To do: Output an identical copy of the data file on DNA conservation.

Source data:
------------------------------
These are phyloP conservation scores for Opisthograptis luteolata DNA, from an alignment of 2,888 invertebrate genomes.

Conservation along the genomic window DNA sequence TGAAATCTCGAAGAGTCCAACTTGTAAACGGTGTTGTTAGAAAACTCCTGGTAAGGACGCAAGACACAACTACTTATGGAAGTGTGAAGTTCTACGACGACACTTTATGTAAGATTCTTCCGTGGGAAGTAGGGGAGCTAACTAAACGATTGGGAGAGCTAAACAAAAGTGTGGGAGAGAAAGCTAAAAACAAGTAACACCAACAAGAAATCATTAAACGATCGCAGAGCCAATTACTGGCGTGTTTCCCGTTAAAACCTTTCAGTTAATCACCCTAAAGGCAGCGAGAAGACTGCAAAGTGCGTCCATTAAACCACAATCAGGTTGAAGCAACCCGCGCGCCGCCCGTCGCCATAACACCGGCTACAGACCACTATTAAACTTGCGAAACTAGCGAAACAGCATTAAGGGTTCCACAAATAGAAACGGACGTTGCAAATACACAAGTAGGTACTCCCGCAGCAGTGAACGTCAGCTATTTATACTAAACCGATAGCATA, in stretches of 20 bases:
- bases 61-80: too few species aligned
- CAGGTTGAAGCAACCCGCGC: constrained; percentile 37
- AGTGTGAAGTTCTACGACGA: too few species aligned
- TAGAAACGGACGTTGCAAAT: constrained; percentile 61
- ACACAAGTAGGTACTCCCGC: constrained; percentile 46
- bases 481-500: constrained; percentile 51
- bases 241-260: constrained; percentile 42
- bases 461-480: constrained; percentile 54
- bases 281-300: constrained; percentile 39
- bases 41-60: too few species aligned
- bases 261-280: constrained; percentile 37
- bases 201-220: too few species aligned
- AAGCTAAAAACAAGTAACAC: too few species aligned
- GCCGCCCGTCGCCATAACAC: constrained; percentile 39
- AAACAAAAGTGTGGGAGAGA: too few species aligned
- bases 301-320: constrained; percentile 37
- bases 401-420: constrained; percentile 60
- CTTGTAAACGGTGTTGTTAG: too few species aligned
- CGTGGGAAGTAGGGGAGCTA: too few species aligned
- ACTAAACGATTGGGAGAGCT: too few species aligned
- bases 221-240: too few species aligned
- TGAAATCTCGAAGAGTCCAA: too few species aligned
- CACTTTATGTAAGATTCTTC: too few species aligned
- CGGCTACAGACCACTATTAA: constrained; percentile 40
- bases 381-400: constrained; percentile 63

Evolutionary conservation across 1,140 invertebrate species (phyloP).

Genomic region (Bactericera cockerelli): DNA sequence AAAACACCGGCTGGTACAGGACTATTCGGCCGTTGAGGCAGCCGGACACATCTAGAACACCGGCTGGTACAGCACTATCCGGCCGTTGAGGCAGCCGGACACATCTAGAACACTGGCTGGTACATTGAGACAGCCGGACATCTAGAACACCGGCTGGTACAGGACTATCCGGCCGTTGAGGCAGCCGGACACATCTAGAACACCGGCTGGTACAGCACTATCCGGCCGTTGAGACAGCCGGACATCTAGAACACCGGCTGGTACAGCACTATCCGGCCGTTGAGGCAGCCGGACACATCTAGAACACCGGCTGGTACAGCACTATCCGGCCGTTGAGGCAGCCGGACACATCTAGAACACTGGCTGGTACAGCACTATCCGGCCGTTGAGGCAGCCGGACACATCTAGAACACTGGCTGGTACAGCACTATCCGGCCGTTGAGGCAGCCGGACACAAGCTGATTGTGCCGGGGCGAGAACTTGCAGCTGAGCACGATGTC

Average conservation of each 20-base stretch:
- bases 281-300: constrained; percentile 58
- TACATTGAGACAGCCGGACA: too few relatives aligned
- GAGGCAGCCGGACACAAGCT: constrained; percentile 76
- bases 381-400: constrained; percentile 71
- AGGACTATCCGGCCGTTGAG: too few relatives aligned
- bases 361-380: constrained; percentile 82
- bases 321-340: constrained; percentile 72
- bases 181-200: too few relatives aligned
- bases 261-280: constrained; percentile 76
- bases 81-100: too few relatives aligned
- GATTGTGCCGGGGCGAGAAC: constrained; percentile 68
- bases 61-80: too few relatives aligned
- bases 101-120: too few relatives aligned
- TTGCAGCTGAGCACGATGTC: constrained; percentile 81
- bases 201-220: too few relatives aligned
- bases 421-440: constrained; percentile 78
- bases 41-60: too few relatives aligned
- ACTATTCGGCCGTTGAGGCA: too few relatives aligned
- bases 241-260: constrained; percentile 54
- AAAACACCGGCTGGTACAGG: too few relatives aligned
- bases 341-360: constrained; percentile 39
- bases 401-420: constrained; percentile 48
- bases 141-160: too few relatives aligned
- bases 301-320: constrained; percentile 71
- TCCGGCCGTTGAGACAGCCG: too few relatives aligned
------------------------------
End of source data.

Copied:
These are phyloP conservation scores for Opisthograptis luteolata DNA, from an alignment of 2,888 invertebrate genomes.

Conservation along the genomic window DNA sequence TGAAATCTCGAAGAGTCCAACTTGTAAACGGTGTTGTTAGAAAACTCCTGGTAAGGACGCAAGACACAACTACTTATGGAAGTGTGAAGTTCTACGACGACACTTTATGTAAGATTCTTCCGTGGGAAGTAGGGGAGCTAACTAAACGATTGGGAGAGCTAAACAAAAGTGTGGGAGAGAAAGCTAAAAACAAGTAACACCAACAAGAAATCATTAAACGATCGCAGAGCCAATTACTGGCGTGTTTCCCGTTAAAACCTTTCAGTTAATCACCCTAAAGGCAGCGAGAAGACTGCAAAGTGCGTCCATTAAACCACAATCAGGTTGAAGCAACCCGCGCGCCGCCCGTCGCCATAACACCGGCTACAGACCACTATTAAACTTGCGAAACTAGCGAAACAGCATTAAGGGTTCCACAAATAGAAACGGACGTTGCAAATACACAAGTAGGTACTCCCGCAGCAGTGAACGTCAGCTATTTATACTAAACCGATAGCATA, in stretches of 20 bases:
- bases 61-80: too few species aligned
- CAGGTTGAAGCAACCCGCGC: constrained; percentile 37
- AGTGTGAAGTTCTACGACGA: too few species aligned
- TAGAAACGGACGTTGCAAAT: constrained; percentile 61
- ACACAAGTAGGTACTCCCGC: constrained; percentile 46
- bases 481-500: constrained; percentile 51
- bases 241-260: constrained; percentile 42
- bases 461-480: constrained; percentile 54
- bases 281-300: constrained; percentile 39
- bases 41-60: too few species aligned
- bases 261-280: constrained; percentile 37
- bases 201-220: too few species aligned
- AAGCTAAAAACAAGTAACAC: too few species aligned
- GCCGCCCGTCGCCATAACAC: constrained; percentile 39
- AAACAAAAGTGTGGGAGAGA: too few species aligned
- bases 301-320: constrained; percentile 37
- bases 401-420: constrained; percentile 60
- CTTGTAAACGGTGTTGTTAG: too few species aligned
- CGTGGGAAGTAGGGGAGCTA: too few species aligned
- ACTAAACGATTGGGAGAGCT: too few species aligned
- bases 221-240: too few species aligned
- TGAAATCTCGAAGAGTCCAA: too few species aligned
- CACTTTATGTAAGATTCTTC: too few species aligned
- CGGCTACAGACCACTATTAA: constrained; percentile 40
- bases 381-400: constrained; percentile 63

Evolutionary conservation across 1,140 invertebrate species (phyloP).

Genomic region (Bactericera cockerelli): DNA sequence AAAACACCGGCTGGTACAGGACTATTCGGCCGTTGAGGCAGCCGGACACATCTAGAACACCGGCTGGTACAGCACTATCCGGCCGTTGAGGCAGCCGGACACATCTAGAACACTGGCTGGTACATTGAGACAGCCGGACATCTAGAACACCGGCTGGTACAGGACTATCCGGCCGTTGAGGCAGCCGGACACATCTAGAACACCGGCTGGTACAGCACTATCCGGCCGTTGAGACAGCCGGACATCTAGAACACCGGCTGGTACAGCACTATCCGGCCGTTGAGGCAGCCGGACACATCTAGAACACCGGCTGGTACAGCACTATCCGGCCGTTGAGGCAGCCGGACACATCTAGAACACTGGCTGGTACAGCACTATCCGGCCGTTGAGGCAGCCGGACACATCTAGAACACTGGCTGGTACAGCACTATCCGGCCGTTGAGGCAGCCGGACACAAGCTGATTGTGCCGGGGCGAGAACTTGCAGCTGAGCACGATGTC

Average conservation of each 20-base stretch:
- bases 281-300: constrained; percentile 58
- TACATTGAGACAGCCGGACA: too few relatives aligned
- GAGGCAGCCGGACACAAGCT: constrained; percentile 76
- bases 381-400: constrained; percentile 71
- AGGACTATCCGGCCGTTGAG: too few relatives aligned
- bases 361-380: constrained; percentile 82
- bases 321-340: constrained; percentile 72
- bases 181-200: too few relatives aligned
- bases 261-280: constrained; percentile 76
- bases 81-100: too few relatives aligned
- GATTGTGCCGGGGCGAGAAC: constrained; percentile 68
- bases 61-80: too few relatives aligned
- bases 101-120: too few relatives aligned
- TTGCAGCTGAGCACGATGTC: constrained; percentile 81
- bases 201-220: too few relatives aligned
- bases 421-440: constrained; percentile 78
- bases 41-60: too few relatives aligned
- ACTATTCGGCCGTTGAGGCA: too few relatives aligned
- bases 241-260: constrained; percentile 54
- AAAACACCGGCTGGTACAGG: too few relatives aligned
- bases 341-360: constrained; percentile 39
- bases 401-420: constrained; percentile 48
- bases 141-160: too few relatives aligned
- bases 301-320: constrained; percentile 71
- TCCGGCCGTTGAGACAGCCG: too few relatives aligned